Dimples (song)

From Wikipedia, the free encyclopedia
Jump to: navigation, search
"Dimples"
Single by John Lee Hooker
B-side "Baby Lee"
Released August 1956 (1956-08)
Format 10" 78 rpm & 7" 45 rpm record
Recorded Chicago, March 1956
Genre Blues
Length 2:09[1][2]
Label Vee-Jay (no. 205)
Writer(s) John Lee Hooker, James Bracken
John Lee Hooker singles chronology
"Every Night"
(1956)
"Dimples"
(1956)
"I'm So Worried Baby"
(1957)

"Dimples" is a song written and recorded by blues singer-songwriter John Lee Hooker in 1956. It is an ensemble piece, with Hooker accompanied by Jimmy Reed's backup band. Eight years after its first release, it became Hooker's first record to appear in the British record charts. Called a "genuine Hooker classic" by music critic Bill Dahl,[3] it is one of his best-known songs, with interpretations by several artists.

Recording and compostion[edit]

"Dimples" was one of the first songs recorded by John Lee Hooker for Vee-Jay Records. Unlike his previous record labels, Vee-Jay producers saw Hooker as a Jimmy Reed-style performer and in fact provided him with Reed's backup band for two recording sessions in 1955 and 1956. However, when the recording commenced, it became apparent that Hooker's sense of rhythm and timing was uniquely his. The backing musicians – guitarist Eddie Taylor, bassist George Washington, and drummer Tom Whitehead – adapted to his style and by the time "Dimples" was recorded they became "adept at anticipating his capricious moves".[4]

According to music historian Ted Gioia, "Dimples" is a moderate-tempo blues that "sounds like a twelve-bar blues with a few beats amputated ... imparting a lopsided feeling ... [that] was precisely the 'hook' that gave the song its odd appeal".[4] Hooker has given at least two different accounts about what inspired the lyrics: in one, he claimed to have written the song about a friend's wife and another where the subject is his own girlfriend. Music critic Charles Shaar Murray commented that although "Dimples" just "skimmed the lower reaches of the R&B charts and nudged its way into the pop listings ... it's about as close to pop perfection in two minutes and nine seconds as any '50s bluesman ever got".[1]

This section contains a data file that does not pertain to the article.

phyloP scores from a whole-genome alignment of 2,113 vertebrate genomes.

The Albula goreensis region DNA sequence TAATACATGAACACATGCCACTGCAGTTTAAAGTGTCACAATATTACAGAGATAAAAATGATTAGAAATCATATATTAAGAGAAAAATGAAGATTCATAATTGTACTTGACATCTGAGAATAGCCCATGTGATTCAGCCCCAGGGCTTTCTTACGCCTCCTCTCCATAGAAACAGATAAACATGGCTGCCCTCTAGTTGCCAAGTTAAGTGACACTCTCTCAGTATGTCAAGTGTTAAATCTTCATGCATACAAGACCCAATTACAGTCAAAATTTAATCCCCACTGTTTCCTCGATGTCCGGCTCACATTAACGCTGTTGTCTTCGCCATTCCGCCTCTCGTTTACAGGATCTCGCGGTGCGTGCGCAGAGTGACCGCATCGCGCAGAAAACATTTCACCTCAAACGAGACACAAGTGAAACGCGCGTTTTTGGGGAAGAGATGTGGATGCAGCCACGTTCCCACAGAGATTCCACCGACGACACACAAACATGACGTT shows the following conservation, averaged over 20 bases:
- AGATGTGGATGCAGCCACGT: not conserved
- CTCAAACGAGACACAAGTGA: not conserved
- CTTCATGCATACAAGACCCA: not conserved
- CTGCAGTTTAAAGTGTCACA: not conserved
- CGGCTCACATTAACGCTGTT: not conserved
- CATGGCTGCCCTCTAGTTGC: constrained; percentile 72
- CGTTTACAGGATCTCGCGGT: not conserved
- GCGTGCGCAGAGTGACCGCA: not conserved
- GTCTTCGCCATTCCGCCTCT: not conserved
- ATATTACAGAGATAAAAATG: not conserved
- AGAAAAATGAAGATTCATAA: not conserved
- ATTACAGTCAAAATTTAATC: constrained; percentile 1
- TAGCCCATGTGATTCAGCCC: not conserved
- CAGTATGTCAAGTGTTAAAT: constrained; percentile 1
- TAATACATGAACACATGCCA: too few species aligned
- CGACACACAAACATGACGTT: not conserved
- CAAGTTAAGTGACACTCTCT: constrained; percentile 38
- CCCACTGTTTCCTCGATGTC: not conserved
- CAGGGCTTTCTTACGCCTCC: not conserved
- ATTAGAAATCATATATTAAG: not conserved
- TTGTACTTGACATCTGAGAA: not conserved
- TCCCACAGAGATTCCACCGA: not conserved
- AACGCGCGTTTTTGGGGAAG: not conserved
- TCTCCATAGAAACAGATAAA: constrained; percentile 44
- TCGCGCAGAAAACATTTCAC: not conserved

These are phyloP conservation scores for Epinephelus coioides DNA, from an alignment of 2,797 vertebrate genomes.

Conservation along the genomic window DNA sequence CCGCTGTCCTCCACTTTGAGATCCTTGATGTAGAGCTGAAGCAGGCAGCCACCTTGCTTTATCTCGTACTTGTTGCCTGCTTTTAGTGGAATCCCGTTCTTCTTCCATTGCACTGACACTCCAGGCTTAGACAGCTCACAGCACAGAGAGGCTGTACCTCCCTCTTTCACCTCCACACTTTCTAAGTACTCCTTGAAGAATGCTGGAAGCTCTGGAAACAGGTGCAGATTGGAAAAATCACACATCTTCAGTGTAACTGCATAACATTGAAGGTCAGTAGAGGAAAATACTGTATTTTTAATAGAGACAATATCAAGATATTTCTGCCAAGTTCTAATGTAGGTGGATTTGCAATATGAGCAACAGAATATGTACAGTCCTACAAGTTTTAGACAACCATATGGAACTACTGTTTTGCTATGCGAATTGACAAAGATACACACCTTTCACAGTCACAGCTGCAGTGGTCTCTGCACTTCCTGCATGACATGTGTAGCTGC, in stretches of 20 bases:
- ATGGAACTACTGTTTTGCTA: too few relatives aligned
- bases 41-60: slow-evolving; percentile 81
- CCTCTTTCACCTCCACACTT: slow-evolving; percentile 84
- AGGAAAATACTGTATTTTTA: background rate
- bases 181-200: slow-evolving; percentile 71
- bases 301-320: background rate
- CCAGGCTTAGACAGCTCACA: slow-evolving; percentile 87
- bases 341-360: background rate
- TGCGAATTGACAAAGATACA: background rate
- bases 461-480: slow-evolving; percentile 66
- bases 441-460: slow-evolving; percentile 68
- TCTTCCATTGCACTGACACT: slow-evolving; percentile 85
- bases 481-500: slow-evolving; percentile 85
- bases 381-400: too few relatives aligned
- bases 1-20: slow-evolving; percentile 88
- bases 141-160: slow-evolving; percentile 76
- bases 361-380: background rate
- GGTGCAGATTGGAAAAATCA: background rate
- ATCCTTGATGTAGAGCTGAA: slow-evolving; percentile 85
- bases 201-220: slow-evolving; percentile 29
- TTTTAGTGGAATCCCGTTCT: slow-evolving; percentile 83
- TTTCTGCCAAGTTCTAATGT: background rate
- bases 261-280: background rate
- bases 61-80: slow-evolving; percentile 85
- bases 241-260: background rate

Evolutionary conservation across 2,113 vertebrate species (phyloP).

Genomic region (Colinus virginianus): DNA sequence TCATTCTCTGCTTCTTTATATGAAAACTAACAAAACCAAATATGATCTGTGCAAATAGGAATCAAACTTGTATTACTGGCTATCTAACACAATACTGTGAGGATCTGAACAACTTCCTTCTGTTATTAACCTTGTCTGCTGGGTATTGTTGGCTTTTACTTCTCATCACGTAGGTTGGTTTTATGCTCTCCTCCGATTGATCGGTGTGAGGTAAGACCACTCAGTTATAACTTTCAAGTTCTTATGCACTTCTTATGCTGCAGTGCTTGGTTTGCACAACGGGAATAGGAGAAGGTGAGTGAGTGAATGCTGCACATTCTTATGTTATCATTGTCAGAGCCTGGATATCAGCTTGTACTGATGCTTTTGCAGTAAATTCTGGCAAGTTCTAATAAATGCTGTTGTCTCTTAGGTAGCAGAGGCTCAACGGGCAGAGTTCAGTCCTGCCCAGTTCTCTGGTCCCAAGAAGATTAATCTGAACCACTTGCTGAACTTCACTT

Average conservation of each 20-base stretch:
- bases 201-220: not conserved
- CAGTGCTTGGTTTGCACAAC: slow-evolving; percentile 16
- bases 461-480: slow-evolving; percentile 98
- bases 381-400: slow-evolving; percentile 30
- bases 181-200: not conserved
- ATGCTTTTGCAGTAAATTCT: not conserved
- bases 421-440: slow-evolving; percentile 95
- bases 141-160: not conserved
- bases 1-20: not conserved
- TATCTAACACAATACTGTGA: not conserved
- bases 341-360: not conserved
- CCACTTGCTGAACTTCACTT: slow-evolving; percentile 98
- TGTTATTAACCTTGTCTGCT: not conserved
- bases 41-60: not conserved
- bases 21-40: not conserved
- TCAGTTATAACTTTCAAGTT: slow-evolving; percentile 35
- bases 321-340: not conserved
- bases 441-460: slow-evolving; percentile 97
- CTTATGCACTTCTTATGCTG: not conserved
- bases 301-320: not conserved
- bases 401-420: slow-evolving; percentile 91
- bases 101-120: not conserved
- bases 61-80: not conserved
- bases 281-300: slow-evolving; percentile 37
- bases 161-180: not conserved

Releases and charts[edit]

Eight years after its initial release, "Dimples" was issued in the UK in 1964, where it reached number 23 in the pop chart.[5] In 1970, John Lee Hooker recorded "Dimples" with slightly different lyrics as "I Got My Eyes on You" with Canned Heat for the album Hooker 'n Heat (in 1966, Canned Heat recorded a demo of "Dimples" that was later released on Vintage). During the sessions for Hooker's Boom Boom and Chill Out albums in 1992 and 1995, two attempts at recording "Dimples" with guest performers were made, but were not released.[1] However, a version with Los Lobos was recorded and released on Hooker's 1997 Grammy Award-winning album Don't Look Back.

Recording by other artists[edit]

"Dimples" was chosen by the Spencer Davis Group as their May 1964 debut single (Fontana UK TF 471), which was later released on I'm a Man (United Artists US UAL 3859). The song was also recorded in 1964 by the Animals and appeared on the albums The Animals (UK) and The Animals on Tour (US).

Among those who later recorded the song are Smokey Wilson (88th Street Blues 1983), Pianosaurus (self-titled album, 1987), the Allman Brothers Band (Dreams released 1989) & (Live at Ludlow Garage released 1991), James Blood Ulmer (Memphis Blood: The Sun Sessions 2001), and Doyle Bramhall (Fitchburg Street 2003).

References[edit]

  1. ^ a b c Murray, Charles Shaar (2002). Boogie Man: The Adventures of John Lee Hooker in the American Twentieth Century. St. Martin's Griffin. pp. 191–192. ISBN 978-0-312-27006-3. 
  2. ^ Although the Vee-Jay single label lists the running time as 2:57, most album reissues list 2:11–2:15.
  3. ^ Dahl, Bill (1996). Erlewine, Michael, ed. John Lee Hooker. All Music Guide to the Blues (Miller Freeman Books). p. 116. ISBN 0-87930-424-3. 
  4. ^ a b Gioia, Ted (2008). Delta Blues. W. W. Norton. pp. 253–254. ISBN 978-0-393-33750-1. 
  5. ^ "John Lee Hooker – Singles". Official Charts. Official Charts Company. Retrieved August 30, 2011.